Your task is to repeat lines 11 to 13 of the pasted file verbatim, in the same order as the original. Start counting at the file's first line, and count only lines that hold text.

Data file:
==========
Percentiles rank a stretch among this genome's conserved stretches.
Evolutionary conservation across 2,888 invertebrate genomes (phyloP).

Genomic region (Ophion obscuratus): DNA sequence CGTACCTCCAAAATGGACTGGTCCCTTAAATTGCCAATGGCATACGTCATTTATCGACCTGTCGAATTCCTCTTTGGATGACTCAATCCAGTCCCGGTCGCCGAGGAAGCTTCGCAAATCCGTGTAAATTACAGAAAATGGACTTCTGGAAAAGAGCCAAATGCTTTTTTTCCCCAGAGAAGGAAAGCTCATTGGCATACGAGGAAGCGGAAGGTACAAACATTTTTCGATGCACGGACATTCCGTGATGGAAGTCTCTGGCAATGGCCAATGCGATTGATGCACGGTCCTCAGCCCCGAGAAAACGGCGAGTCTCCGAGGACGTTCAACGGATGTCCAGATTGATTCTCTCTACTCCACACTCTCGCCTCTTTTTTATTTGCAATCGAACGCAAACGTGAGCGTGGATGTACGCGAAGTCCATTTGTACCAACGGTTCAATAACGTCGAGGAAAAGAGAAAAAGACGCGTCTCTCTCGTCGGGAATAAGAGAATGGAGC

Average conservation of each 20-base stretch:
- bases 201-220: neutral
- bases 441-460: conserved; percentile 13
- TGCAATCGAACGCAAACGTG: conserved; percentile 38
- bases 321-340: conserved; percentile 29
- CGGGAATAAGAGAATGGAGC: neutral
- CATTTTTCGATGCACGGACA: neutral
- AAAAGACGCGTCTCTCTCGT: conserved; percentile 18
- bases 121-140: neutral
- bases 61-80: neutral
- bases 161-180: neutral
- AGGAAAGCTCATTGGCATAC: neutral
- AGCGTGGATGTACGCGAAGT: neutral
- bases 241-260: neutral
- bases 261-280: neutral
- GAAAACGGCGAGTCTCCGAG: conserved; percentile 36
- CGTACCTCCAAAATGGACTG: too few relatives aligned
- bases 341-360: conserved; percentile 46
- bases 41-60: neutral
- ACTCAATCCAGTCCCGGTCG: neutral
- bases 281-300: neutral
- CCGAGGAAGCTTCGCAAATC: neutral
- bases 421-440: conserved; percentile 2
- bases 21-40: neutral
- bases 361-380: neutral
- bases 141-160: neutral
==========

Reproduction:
- AAAAGACGCGTCTCTCTCGT: conserved; percentile 18
- bases 121-140: neutral
- bases 61-80: neutral